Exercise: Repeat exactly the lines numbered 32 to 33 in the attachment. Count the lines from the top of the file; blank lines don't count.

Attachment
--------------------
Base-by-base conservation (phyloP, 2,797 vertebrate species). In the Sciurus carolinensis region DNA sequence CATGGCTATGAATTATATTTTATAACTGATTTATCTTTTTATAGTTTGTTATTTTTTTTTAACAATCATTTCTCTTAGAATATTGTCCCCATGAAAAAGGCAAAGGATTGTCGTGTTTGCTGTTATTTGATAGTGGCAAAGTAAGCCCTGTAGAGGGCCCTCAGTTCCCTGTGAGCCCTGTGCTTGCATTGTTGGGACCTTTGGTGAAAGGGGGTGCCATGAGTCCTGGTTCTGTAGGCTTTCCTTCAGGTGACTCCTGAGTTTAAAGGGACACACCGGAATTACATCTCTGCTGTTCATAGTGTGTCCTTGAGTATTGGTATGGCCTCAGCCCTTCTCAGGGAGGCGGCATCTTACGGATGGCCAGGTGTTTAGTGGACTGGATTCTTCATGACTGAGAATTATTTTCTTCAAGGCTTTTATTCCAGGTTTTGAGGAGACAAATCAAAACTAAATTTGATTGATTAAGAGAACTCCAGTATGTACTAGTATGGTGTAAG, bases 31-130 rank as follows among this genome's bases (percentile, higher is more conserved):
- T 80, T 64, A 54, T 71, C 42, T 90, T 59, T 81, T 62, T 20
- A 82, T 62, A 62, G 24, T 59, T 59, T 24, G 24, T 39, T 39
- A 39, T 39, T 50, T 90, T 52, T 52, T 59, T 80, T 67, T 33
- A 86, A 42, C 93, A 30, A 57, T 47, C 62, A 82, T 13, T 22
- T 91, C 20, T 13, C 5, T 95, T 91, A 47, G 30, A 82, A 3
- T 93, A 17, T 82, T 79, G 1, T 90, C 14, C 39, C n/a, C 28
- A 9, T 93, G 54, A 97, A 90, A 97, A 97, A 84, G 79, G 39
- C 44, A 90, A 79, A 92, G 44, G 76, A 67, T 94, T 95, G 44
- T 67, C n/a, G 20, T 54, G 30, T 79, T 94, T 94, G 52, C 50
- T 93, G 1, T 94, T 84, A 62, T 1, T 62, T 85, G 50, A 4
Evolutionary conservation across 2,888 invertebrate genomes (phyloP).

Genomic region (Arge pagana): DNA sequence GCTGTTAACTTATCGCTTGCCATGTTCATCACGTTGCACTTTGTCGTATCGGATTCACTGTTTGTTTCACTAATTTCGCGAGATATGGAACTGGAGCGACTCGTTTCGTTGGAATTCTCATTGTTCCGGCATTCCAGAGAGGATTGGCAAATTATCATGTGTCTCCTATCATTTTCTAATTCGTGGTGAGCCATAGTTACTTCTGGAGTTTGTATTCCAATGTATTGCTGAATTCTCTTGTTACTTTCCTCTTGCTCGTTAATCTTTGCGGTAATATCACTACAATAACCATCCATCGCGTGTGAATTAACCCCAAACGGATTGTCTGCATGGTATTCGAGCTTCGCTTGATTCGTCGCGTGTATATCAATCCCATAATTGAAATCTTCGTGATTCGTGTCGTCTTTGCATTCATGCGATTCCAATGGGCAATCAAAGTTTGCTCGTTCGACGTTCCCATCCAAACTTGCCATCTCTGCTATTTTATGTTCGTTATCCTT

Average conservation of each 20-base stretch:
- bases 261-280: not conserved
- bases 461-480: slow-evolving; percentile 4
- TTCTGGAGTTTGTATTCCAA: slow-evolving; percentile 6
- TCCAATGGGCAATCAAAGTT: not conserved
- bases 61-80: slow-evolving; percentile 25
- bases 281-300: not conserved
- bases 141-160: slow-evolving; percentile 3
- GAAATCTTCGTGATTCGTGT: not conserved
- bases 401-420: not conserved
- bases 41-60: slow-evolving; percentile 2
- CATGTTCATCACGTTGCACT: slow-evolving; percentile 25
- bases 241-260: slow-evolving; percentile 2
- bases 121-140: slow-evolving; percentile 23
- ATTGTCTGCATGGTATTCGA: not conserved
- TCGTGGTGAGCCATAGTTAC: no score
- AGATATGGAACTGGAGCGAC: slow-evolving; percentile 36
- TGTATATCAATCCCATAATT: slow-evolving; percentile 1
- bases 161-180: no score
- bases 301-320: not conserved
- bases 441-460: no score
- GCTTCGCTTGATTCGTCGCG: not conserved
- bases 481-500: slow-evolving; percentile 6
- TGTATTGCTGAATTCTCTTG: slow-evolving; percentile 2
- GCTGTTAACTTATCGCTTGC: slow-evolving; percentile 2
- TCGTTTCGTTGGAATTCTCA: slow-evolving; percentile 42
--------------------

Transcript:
- bases 161-180: no score
- bases 301-320: not conserved